A skilled driver is also ready to acknowledge their mistakes. After watching a friend carry more speed in this car through the Turn 8 chicane, he admits there’s time to be had there. « I lose about quarter of a second through Turns 8 and 8A, » he concedes. However, with so little ahead to see, it’s completely forgivable.

More chutzpah, getting to full throttle earlier in Turn 5, and the absence of traffic would put Kou comfortably in the 1:43, or even the 1:42-range. Though this generation of Porsche’s GT cars are friendlier than their predecessors, this stirring footage makes it clear they still require a skilled hand to get those last few seconds.

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Is a 911 GT2 RS Faster Than A 918 Spyder at Hockenheim?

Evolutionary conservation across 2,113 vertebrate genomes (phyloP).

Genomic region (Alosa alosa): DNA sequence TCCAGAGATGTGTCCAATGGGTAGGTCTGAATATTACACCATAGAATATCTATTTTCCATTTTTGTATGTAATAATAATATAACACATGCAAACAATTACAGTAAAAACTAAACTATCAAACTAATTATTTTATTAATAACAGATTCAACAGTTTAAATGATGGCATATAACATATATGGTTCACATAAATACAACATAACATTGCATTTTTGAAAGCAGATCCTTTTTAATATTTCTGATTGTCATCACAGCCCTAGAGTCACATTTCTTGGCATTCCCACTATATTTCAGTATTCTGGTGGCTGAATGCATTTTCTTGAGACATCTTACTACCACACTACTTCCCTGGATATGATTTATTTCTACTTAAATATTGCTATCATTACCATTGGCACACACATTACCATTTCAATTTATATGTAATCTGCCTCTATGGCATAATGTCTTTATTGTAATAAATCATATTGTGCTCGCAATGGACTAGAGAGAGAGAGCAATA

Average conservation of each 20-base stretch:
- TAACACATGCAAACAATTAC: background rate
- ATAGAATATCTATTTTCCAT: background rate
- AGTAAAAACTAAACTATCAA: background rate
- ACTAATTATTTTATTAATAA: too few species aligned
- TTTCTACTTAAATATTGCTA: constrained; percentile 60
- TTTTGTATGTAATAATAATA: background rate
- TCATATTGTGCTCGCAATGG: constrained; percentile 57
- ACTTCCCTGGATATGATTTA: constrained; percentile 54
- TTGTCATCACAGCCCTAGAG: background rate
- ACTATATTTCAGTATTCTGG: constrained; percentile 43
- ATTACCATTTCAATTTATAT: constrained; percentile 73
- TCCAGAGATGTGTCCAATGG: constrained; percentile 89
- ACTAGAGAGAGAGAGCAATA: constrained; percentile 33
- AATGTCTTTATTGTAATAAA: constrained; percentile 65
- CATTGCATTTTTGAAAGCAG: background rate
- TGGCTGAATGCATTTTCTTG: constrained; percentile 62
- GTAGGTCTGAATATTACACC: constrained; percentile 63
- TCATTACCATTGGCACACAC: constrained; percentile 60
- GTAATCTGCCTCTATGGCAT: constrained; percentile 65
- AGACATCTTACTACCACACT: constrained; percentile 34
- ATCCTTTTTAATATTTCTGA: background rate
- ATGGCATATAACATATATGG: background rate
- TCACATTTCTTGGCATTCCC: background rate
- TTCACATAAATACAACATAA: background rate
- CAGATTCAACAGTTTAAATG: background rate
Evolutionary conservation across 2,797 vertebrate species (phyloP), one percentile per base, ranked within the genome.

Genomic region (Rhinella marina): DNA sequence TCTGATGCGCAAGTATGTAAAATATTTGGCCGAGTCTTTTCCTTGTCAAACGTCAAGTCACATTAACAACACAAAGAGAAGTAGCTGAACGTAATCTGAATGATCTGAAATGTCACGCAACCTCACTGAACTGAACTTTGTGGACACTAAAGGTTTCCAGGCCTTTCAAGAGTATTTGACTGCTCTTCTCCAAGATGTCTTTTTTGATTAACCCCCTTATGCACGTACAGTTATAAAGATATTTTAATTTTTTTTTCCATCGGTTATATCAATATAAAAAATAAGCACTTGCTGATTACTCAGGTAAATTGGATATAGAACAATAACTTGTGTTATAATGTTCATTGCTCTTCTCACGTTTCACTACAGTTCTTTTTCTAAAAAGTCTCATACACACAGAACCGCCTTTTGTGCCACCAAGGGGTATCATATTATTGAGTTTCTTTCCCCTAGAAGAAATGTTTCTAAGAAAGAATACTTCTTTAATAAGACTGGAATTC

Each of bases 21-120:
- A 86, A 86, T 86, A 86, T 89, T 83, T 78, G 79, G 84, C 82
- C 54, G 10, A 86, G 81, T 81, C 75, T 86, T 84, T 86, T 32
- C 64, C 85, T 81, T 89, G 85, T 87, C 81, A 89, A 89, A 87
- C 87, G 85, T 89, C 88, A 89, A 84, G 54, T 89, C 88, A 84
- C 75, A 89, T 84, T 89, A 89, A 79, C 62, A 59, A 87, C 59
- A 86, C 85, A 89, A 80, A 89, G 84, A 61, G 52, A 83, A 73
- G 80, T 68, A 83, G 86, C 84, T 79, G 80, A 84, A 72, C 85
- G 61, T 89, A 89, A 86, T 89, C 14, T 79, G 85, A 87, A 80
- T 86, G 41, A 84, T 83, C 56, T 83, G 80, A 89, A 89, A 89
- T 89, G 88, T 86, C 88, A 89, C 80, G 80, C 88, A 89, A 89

Unlike many cars of its ilk, this GT2 RS sees a great deal of track time. Whether it be racing against current GT3 Cup cars or highly modified Nissan GT-Rs, sebastian vittel’s RS is a regular sight at tracks across France and Germany. It’s been given a few tasteful modifications to suit it to the regular beating it takes; utilizing Endless pads, steel brakes, taller wing supports from a GT3 RS, and a Manthey alignment for even more purchase on the pavement. As we see in the footage below, its performance is enough to run with the 918 Spyder—a car which costs nearly six times as much. This stellar performance makes you wonder whether the GT2 RS is merely the quickest 911 on the market today, or if it’s the defacto Porsche flagship of recent years.